The role of religion and spirituality in coping with disease and promoting health has been reported from many parts of the World. However, no scientific studies on the use of prayers for health and wellbeing have been reported from Pakistan. A cross-sectional survey, using a self-administered questionnaire, was conducted among 1342 graduate and undergraduate students in the twin cities of Islamabad and Rawalpindi. A huge majority of students had prayed for their own as well as their family members' health in the preceding three months...
October 2015: JPMA. the Journal of the Pakistan Medical Association
Andrew B Newberg, Nancy A Wintering, David B Yaden, Mark R Waldman, Janet Reddin, Abass Alavi
This paper presents a case series with preliminary data regarding the neurophysiological effects of specific prayer practices associated with the Islamic religion. Such practices, like other prayer practices, are likely associated with several coordinated cognitive activities and a complex pattern of brain physiology. However, there may also be changes specific to the goals of Islamic prayer which has, as its most fundamental concept, the surrendering of one's self to God. To evaluate Islamic prayer practices, we measured changes in cerebral blood flow (CBF) using single photon emission computed tomography (SPECT) in three Islamic individuals while practicing two different types of Islamic prayer...
August 19, 2015: Journal of Physiology, Paris
Ava L Vinesett, Miurel Price, Kenneth H Wilson
OBJECTIVE: Ngoma ceremonies are used throughout Central and South Africa to help people address "difficult issues," including medical illness. They are examples of ceremonies that use strong rhythms and dance for this purpose in indigenous cultures throughout the world. This study sought to modify an ngoma ceremony to make it appropriate for biomedical use and to determine its acceptance and potential for benefit for people living in the United States. METHODS: The Congolese Zebola ceremony, an African healing practice, was modified to be religion-neutral and to involve only moderate exercise...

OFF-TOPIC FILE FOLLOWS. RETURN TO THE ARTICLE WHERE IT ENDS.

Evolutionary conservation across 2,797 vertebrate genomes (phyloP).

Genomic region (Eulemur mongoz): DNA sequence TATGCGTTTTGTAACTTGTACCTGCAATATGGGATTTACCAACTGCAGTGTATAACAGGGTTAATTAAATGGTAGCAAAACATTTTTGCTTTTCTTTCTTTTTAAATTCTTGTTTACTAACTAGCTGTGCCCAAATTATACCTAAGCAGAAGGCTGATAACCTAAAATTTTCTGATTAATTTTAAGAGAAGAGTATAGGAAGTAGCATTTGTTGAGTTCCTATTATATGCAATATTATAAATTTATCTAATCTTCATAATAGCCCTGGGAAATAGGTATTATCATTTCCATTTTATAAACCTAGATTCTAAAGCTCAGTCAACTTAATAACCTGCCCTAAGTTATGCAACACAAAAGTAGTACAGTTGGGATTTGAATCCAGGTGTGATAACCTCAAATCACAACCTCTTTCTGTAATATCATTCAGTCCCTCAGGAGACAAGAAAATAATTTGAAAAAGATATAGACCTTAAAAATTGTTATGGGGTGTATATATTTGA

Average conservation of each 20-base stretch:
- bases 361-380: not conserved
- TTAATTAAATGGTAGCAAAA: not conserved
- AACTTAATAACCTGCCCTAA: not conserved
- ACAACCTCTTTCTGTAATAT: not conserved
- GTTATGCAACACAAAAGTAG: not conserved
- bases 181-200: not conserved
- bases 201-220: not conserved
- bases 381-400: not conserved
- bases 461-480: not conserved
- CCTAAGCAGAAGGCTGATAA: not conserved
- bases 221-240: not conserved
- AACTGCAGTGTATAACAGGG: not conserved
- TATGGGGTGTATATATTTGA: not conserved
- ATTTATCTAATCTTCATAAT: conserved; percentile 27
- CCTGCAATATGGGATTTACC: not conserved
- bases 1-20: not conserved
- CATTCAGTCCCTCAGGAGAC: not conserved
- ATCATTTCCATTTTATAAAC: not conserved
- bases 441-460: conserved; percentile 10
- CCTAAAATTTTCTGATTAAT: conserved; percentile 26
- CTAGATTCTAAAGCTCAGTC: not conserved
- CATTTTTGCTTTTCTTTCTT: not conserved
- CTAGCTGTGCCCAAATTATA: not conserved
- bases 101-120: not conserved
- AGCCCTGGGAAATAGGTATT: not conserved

August 2015: Journal of Alternative and Complementary Medicine: Research on Paradigm, Practice, and Policy
David Speed, Ken Fowler
The relationship between atheism and health is poorly understood within the Religion/Spirituality-health literature. While the extant literature promotes the idea that Attendance, Prayer, and Religiosity are connected to positive health outcomes, these relationships have not been established when controlling for whether a person is an atheist. Data from the 2008-2012 American General Social Survey (n = 3210) were used to investigate this relationship. Results indicated that atheists experienced Religiosity more negatively than non-atheists...
February 2016: Journal of Religion and Health
Fetch more papers »
Fetching more papers... Fetching...
Read by QxMD. Sign in or create an account to discover new knowledge that matter to you.
Remove bar
Read by QxMD icon Read

Search Tips

Use Boolean operators: AND/OR

diabetic AND foot
diabetes OR diabetic

Exclude a word using the 'minus' sign

Virchow -triad

Use Parentheses

water AND (cup OR glass)

Add an asterisk (*) at end of a word to include word stems

Neuro* will search for Neurology, Neuroscientist, Neurological, and so on

Use quotes to search for an exact phrase

"primary prevention of cancer"
(heart or cardiac or cardio*) AND arrest -"American Heart Association"